Found 2 days, 17 hours ago on PhilPapers
  12. 279841.572616
    In the last few decades, the literature on moral responsibility has been increasingly populated by scientific studies. Studies in neuroscience and psychology, in particular, have been claimed to be relevant for discussions about moral responsibility in a number of ways.
    Found 3 days, 5 hours ago on PhilSci Archive
  13. 281515.572642
    I discuss first the various meanings of naturalism in philosophy and then in ethics: that of American Naturalism, that of Dewey’s pragmatism, the sense of negation of Moore’s negation of naturalism, the neo-Aristotelian, and that of external realists. I will argue a fundamental heterogeneity of these meanings and add that the reasons for the apparent unity of a naturalist front in recent philosophical debates depend more on factors studied by the sociology of knowledge than philosophical reasons. I suggest one plausible naturalism, Aristotle’s and Dewey’s claim that moral good is not specifically moral. Finally, I add that scientific exploration programs into the biological bases of behaviour and coordination of behaviour within groups are promising but hardly ‘naturalistic’ and compatible with ethical intuitionism or Kantian ethics.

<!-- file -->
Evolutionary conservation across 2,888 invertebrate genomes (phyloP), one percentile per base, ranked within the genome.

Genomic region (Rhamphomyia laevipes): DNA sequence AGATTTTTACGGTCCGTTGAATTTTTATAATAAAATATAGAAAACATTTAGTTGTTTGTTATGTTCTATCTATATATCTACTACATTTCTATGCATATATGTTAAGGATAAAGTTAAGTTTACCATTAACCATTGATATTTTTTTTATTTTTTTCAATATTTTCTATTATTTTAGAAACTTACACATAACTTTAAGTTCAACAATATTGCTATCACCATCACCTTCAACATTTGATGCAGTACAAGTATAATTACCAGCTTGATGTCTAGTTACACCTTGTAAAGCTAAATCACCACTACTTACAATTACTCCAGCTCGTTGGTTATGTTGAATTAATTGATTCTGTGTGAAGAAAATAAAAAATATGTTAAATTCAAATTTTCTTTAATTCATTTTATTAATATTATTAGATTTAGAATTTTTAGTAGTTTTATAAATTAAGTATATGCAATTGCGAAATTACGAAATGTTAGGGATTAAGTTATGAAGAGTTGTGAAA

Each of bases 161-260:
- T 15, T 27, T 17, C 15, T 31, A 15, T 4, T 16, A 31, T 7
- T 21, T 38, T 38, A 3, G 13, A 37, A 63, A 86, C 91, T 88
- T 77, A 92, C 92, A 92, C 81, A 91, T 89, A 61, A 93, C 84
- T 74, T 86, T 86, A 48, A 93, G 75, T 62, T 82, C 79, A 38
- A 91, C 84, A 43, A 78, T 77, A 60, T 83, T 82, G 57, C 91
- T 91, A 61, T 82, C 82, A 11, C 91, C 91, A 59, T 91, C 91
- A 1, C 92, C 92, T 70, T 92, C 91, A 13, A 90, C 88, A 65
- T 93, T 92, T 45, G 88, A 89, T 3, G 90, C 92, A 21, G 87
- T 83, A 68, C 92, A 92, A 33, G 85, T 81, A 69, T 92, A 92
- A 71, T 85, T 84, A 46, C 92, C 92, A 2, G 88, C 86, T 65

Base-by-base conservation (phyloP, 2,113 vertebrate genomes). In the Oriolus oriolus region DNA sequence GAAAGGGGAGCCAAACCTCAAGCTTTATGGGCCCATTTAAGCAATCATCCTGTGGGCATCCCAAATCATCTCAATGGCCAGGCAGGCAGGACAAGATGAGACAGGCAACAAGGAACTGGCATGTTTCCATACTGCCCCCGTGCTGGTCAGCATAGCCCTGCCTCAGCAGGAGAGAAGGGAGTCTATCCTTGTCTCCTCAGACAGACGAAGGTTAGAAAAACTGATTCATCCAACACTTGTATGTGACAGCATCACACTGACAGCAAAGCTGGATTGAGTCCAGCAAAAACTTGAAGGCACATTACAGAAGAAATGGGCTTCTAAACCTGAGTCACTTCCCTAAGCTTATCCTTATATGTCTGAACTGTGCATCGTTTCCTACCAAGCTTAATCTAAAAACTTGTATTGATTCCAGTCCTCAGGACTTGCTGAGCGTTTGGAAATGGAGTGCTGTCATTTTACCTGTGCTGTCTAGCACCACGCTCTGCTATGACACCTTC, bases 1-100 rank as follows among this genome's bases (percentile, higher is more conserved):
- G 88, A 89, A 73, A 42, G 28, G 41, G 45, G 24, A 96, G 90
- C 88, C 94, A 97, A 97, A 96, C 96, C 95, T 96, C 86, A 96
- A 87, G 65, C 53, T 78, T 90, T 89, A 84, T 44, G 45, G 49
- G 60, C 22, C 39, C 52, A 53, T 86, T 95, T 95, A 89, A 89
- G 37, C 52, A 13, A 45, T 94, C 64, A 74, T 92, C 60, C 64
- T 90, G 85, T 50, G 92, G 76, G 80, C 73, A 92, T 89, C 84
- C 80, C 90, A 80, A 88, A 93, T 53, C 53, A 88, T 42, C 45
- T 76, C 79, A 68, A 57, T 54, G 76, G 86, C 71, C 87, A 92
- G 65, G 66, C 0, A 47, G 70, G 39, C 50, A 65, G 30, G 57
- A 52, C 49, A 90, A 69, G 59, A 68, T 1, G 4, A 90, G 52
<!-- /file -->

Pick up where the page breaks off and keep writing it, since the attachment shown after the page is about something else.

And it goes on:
Found 3 days, 6 hours ago on PhilPapers
  14. 327480.572683